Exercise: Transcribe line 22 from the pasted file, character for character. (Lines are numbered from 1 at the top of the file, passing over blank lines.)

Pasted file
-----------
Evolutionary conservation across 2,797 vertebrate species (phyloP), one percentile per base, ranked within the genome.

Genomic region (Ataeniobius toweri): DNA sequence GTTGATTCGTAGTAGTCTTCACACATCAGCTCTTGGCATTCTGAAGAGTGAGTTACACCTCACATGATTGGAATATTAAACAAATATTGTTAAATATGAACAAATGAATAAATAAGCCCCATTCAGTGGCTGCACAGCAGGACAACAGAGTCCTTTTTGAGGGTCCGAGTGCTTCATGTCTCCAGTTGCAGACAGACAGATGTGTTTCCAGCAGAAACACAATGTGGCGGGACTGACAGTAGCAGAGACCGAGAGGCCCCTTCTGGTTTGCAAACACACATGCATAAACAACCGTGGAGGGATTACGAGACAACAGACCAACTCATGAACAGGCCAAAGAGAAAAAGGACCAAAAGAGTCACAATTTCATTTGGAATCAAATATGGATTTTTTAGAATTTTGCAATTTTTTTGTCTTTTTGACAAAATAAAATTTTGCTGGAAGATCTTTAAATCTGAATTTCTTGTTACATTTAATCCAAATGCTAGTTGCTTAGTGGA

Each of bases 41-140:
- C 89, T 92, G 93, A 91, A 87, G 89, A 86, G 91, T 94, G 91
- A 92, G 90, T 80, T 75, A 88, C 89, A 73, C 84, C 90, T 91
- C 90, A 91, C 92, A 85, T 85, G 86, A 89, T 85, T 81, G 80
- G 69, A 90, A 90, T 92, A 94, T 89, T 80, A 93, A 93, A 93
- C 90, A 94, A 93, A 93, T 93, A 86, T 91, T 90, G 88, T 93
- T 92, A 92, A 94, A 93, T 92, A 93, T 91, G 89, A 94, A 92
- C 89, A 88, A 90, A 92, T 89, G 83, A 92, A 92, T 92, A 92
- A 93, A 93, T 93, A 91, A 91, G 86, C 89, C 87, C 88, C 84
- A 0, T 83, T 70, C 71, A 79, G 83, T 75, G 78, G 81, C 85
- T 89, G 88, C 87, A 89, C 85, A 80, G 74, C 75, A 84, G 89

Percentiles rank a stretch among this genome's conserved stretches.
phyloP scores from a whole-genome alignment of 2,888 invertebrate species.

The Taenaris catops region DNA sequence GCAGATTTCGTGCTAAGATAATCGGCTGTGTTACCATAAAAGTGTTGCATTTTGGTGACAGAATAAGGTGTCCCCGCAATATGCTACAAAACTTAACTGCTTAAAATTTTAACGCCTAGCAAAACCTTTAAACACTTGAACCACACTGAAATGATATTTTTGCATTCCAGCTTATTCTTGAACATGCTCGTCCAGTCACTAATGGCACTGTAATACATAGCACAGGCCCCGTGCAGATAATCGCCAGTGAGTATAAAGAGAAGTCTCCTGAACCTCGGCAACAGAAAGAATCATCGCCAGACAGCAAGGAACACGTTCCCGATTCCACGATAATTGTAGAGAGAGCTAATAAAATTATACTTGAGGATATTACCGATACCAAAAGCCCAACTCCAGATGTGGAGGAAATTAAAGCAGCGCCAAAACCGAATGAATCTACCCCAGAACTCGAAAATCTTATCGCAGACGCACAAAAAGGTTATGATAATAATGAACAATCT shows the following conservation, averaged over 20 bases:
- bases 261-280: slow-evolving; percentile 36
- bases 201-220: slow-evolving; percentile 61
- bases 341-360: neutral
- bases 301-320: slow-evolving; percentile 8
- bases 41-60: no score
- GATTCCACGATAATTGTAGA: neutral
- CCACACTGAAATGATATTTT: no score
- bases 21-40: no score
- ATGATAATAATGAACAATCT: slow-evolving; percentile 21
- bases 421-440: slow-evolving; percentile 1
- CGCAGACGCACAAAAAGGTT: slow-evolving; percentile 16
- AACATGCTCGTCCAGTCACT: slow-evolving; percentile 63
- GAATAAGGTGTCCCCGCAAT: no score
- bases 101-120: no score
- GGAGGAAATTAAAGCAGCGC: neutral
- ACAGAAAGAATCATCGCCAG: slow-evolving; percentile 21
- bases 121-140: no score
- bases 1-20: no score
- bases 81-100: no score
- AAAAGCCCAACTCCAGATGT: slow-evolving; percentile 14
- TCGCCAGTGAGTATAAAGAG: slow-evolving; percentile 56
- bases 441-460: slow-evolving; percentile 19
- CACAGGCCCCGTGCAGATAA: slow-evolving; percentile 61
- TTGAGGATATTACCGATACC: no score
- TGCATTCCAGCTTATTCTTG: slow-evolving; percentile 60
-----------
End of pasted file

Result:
- GATTCCACGATAATTGTAGA: neutral